Nothing can scratch a diamond except another diamond, but a recession can carve deep gouges in the diamond jewelry business. Take the holiday season that just ended: sales of luxury goods, including jewelry, fell 34 percent. Still, Marc Stolzman, CFO of online diamond and jewelry merchant Blue Nile, sees opportunity in hardship. Like traditional retailers, Blue Nile (2007 net sales: $319m) has been hammered by the downturn; its domestic net sales have fallen for the past three quarters and its stock price has plummeted more than 50 percent. But the online jeweler, which was founded in 1999, has few of the costs incurred by its bricks-and-mortar rivals. Customers can build engagement rings to order on Blue Nile's Webs site, choosing from a huge variety of stones and settings. Stolzman says the same lean business model that enabled Blue Nile to survive the dotcom bust and dominate its online niche will allow it to weather this downturn, too, and grow its market share.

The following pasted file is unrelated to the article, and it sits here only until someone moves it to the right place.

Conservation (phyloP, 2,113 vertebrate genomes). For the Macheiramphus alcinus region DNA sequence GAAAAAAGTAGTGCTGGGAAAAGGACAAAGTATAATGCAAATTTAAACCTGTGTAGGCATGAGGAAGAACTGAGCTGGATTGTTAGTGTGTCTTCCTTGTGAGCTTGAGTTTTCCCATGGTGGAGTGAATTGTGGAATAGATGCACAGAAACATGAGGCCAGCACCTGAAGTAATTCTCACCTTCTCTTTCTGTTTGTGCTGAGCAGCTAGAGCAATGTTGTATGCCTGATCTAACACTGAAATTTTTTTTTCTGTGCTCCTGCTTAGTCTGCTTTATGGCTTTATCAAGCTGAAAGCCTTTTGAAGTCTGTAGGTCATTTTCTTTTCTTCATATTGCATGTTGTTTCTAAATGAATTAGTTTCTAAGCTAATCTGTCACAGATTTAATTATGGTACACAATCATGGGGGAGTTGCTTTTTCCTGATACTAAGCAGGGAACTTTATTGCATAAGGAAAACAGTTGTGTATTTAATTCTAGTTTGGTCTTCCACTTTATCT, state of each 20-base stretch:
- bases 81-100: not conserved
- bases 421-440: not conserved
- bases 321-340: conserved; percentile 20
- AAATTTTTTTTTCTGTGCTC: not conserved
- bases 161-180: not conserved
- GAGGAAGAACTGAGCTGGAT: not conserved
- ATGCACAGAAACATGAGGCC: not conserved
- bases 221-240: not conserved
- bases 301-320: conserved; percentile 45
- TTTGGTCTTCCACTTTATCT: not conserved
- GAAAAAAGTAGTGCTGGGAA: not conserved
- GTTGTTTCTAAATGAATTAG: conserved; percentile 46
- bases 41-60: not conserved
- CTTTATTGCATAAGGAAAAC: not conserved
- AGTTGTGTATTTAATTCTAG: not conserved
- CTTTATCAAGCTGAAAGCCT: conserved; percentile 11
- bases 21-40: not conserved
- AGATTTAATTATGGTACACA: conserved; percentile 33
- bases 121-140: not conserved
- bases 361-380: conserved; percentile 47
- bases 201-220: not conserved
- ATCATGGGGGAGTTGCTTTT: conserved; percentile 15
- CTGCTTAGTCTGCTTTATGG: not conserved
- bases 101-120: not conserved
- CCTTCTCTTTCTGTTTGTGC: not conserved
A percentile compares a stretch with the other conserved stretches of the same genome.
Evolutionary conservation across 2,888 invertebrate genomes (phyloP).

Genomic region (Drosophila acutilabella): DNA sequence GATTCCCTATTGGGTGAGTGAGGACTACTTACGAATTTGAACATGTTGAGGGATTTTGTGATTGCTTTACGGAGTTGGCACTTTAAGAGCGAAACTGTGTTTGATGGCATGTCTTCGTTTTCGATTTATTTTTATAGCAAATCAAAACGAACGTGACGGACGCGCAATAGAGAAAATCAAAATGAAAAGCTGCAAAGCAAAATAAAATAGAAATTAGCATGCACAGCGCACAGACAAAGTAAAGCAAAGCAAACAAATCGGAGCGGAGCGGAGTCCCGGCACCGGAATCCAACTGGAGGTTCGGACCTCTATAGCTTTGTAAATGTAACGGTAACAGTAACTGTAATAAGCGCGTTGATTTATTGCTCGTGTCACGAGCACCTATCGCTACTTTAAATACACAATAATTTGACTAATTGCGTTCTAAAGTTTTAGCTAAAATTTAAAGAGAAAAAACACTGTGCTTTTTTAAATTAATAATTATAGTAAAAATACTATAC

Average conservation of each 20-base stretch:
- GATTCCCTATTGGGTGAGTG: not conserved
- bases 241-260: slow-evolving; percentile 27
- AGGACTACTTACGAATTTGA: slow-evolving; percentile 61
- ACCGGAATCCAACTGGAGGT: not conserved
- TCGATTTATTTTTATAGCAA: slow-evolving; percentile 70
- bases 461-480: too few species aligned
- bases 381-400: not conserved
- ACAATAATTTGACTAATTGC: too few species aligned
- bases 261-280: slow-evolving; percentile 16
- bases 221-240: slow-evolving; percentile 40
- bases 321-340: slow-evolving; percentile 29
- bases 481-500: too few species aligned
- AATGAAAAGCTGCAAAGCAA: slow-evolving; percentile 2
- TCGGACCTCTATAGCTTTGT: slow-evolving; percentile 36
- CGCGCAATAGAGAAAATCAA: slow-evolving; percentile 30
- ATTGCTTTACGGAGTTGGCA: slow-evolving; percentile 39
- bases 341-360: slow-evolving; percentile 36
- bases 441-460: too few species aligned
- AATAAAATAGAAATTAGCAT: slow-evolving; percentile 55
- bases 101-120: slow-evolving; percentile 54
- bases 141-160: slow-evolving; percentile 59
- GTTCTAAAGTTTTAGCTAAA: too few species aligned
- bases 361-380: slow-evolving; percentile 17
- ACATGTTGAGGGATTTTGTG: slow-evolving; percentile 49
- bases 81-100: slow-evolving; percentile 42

"We have exclusive relationships with diamond and jewelry suppliers," Stolzman says. "What you see on our Web site can be found only on Blue Nile. We have more than 50,000 diamonds available at any time, but it's (mostly) a virtual inventory, so we don't have the carrying cost of what would be $500m to $600m of inventory."
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